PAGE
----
Planet’s Education and Research Program provides researchers, academics, and scientists with the ability to see change on the Earth in real-time. In the hands of these experts, our satellite data is helping to power models, reveal planetary change, and deliver spatial-temporal insights across a variety of academic fields. Our team at Planet has been thrilled to see the broad range of places and subjects that these ground-breaking researchers have chosen to explore. Read about their exciting findings using Planet data:
Dr. Adam Smith at Cornell University leverages high resolution SkySat to better understand destruction of cultural heritage sites in areas around the world.
“Archaeologists at Cornell and Purdue University are using SkySat imagery to monitor hundreds of cultural heritage sites at risk due to the Nagorno-Karabakh conflict between Armenia and Azerbaijan. In 2020, Planet imagery allowed Caucasus Heritage Watch (CHW) to detect the destruction of historic cemeteries, damage to museums and churches, and emerging threats to the integrity of numerous monuments,” said Dr. Smith. “CHW’s findings were recently used as evidence in a case before the International Court of Justice, contributing to a significant ruling that sets a new precedent for cultural heritage protection worldwide.”
Dr. D. Ichikawa at the Center for Research and Application of Satellite Remote Sensing of Yamaguchi University, Japan observes active rice paddy fields with PlanetScope data.
“We use PlanetScope data to estimate rice growth status and to map active paddy rice fields in Yamaguchi prefecture of Japan. The use of PlanetScope ortho tiles has shown significant improvement in our estimate of rice growth indicators as vegetation indices and mapping accuracy. PlanetScope has great advantages with high observation frequency and 3 meter spatial resolution compared with other MS optical satellites. Another challenge of our research is the integrated use of optical constellation satellite and SAR data for monitoring soil-vegetation productivity of agricultural land area. The optical constellation PlanetScope and SAR data have been processed and analyzed for the agricultural land area of central JAVA of Indonesia. PlanetScope allows a multi-temporal analysis with Sentinel-1 SAR imagery for three planting seasons in this region.”
Dr. Kyle Cavanuagh at the University of California – Los Angeles works with PlanetScope data to quantify and measure the extent and health of kelp forests off the shore of Northern California.
“We have been using Planet imagery to map kelp cover along the coast of Sonoma and Mendocino counties following a collapse in kelp forests that occurred in 2014. This collapse has had substantial negative impacts on the ecology and economy of coastal northern California,” explained Dr. Cavanuagh. “We developed a method to map kelp canopy from PlanetScope imagery and created annual kelp maps between 2016-2021. This data allowed us to find ‘kelp refuges’, small areas that were able to persist in the face of the regional kelp collapse. We have also documented a partial recovery in kelp abundance between 2020 and 2021.”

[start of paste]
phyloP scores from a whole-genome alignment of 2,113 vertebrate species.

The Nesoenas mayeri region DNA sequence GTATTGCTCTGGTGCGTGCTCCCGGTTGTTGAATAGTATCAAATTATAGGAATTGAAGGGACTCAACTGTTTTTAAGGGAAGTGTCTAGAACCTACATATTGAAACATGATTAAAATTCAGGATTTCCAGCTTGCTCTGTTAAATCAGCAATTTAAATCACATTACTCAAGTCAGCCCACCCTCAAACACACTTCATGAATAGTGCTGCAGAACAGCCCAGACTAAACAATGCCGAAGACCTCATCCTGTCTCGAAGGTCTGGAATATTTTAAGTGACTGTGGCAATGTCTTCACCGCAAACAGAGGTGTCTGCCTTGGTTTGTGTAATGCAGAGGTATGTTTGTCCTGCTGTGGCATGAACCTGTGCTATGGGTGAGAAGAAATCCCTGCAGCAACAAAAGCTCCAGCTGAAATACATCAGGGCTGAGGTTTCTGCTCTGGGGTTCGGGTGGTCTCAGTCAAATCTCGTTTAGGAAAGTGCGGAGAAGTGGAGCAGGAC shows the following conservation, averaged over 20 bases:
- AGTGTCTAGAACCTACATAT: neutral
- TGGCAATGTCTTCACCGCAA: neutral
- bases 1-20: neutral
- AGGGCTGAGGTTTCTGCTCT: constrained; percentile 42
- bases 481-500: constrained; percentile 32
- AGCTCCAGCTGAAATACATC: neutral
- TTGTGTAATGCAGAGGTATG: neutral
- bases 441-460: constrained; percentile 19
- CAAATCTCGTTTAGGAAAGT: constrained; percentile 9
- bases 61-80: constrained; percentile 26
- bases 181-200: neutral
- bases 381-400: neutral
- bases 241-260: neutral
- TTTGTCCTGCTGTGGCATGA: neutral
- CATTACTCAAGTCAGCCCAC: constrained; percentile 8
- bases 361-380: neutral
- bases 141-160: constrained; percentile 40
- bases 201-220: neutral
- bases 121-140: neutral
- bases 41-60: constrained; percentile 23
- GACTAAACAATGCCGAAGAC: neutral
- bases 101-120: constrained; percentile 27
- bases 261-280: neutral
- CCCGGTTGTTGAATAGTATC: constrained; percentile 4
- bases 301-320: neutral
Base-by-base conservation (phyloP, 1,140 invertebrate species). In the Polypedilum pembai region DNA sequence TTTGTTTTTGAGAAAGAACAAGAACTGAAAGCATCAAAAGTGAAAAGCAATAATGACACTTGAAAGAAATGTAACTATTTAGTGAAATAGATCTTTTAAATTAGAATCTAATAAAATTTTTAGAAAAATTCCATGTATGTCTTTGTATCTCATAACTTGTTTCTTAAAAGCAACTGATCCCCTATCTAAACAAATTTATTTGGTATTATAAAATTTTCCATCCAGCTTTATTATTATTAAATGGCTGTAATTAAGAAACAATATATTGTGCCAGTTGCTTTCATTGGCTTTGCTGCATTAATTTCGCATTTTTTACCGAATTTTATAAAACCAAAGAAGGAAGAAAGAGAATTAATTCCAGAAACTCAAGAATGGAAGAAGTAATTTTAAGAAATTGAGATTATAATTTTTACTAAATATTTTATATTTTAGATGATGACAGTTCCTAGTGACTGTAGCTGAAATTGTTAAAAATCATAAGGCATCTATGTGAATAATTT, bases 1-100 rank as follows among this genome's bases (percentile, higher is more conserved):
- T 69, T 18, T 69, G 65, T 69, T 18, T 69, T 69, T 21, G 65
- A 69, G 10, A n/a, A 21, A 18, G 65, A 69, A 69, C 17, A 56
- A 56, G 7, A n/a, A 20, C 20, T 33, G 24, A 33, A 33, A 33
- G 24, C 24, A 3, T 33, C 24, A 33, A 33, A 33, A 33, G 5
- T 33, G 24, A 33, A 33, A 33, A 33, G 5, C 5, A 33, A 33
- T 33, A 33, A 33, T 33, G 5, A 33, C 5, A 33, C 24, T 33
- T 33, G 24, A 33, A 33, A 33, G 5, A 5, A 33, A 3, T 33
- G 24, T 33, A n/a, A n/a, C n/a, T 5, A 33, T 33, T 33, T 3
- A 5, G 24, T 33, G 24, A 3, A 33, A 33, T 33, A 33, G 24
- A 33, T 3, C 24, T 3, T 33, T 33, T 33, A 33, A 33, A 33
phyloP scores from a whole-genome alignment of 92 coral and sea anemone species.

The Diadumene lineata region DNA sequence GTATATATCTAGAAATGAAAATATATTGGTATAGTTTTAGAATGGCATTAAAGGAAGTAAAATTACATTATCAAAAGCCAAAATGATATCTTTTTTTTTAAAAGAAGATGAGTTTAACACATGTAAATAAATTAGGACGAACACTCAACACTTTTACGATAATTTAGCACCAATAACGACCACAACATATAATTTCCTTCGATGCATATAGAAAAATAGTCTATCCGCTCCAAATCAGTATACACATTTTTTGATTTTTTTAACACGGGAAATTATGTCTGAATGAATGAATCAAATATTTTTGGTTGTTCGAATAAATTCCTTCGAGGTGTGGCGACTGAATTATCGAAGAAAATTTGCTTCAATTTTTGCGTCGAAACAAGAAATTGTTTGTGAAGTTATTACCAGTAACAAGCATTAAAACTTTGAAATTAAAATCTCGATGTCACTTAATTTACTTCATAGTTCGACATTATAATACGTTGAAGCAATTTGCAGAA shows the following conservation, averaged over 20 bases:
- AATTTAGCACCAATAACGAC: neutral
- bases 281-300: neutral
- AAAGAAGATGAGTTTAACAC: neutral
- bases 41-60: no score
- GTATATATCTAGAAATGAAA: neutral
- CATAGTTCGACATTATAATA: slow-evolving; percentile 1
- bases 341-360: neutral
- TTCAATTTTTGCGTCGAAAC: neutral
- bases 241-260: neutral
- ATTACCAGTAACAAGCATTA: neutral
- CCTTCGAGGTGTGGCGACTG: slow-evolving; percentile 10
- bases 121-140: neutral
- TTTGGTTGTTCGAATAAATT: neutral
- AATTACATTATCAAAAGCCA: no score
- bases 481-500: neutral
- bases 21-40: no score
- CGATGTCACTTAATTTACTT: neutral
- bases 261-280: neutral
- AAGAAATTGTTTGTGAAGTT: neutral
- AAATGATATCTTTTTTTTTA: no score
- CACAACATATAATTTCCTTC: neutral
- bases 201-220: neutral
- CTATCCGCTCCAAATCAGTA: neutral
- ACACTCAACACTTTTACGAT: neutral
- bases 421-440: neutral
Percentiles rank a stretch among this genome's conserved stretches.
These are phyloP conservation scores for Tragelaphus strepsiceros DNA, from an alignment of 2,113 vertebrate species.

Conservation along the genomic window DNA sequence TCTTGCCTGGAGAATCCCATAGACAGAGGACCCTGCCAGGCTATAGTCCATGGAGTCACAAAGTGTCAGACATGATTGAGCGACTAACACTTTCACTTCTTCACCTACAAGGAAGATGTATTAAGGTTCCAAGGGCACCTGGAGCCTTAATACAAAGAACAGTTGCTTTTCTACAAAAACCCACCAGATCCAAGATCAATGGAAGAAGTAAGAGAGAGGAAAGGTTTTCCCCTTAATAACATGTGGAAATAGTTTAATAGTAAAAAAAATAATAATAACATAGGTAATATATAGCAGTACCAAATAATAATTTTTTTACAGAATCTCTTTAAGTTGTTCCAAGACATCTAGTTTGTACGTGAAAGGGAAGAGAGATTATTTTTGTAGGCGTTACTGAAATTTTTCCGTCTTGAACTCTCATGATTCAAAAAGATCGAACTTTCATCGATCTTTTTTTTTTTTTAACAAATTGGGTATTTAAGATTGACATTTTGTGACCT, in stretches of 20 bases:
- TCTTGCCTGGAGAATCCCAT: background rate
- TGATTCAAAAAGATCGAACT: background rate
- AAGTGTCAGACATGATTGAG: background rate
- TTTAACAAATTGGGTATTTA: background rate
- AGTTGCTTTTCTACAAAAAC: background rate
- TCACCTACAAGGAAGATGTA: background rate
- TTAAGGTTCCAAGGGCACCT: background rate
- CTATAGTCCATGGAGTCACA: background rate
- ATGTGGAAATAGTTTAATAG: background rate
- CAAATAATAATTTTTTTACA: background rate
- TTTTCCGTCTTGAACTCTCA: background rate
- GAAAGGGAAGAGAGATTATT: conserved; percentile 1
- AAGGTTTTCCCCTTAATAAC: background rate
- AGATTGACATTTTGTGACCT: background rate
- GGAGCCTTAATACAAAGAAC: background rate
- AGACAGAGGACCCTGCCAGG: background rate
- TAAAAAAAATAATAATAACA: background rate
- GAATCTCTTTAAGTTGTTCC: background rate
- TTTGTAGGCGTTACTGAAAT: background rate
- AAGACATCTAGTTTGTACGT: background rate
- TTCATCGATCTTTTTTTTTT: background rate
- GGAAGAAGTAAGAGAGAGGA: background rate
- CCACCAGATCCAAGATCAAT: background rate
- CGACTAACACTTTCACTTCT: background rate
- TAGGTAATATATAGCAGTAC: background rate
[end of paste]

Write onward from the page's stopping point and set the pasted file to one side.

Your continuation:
Dr. Michael Bergin and Dr. Tongshu Zheng at Duke University are using PlanetScope’s high spatial and temporal resolution to identify dangerous particulate matter known as PM2.5 in urban spaces.
“[Our paper] shows neighborhood level hot spots [of PM2.5] in Delhi,” explained Dr. Bergin. “Planet data is going to be revolutionary in characterizing air pollution in a way that will result in mitigation strategies that will greatly improve human health. The overarching theme is that using Planet data with recent advances in AI is going to result in a much cleaner environment and a more healthy world.”
Dr. Elia Scudiero at the University of California – Riverside and his research group utilize PlanetScope and SkySat to monitor agriculture in the southwest region of the United States.
“The University of California – Riverside is leading a USDA-funded multi-state project on Artificial Intelligence to support sustainable agriculture in the US Southwest. UCRiverside is leveraging information from PlanetScope imagery to: map soil properties at high resolution, estimate crop water requirements, and map crop type in real-time that will help growers reduce the environmental footprint of irrigated agriculture,” said Dr. Scudiero. “Additionally, UCRiverside is using PlanetScope data and Planet educational support to train students and postdocs in the field of agricultural data science.”
Deforestation to Nuclear Reactors
Dr. Jennie Murack at MIT is using PlanetScope data for a range of projects from monitoring nuclear reactors to urban development.
“Planet has been a valuable research tool for our students, staff, and faculty. It provides access to consistent, regularly-collected imagery at a higher resolution than what is available through other sources,” said Murack. “The data have been used by nearly every department on campus for projects ranging from monitoring nuclear reactors to assessing deforestation to exploring building renovations in cities.”
Each month, researchers are using our data to contribute new knowledge to this world, asking daring questions, advancing modern science, and broadening our understanding of society and the planet. We are honored to be supporting academics in their pursuit of this knowledge, and we look forward to showcasing more researchers soon.
Learn more about how Planet’s Education and Research Program could help with your research here. Be sure to check out our Publications page to see published academic articles using Planet data, and don’t forget to follow us on Twitter to see the latest papers highlighted on #ScienceWednesday.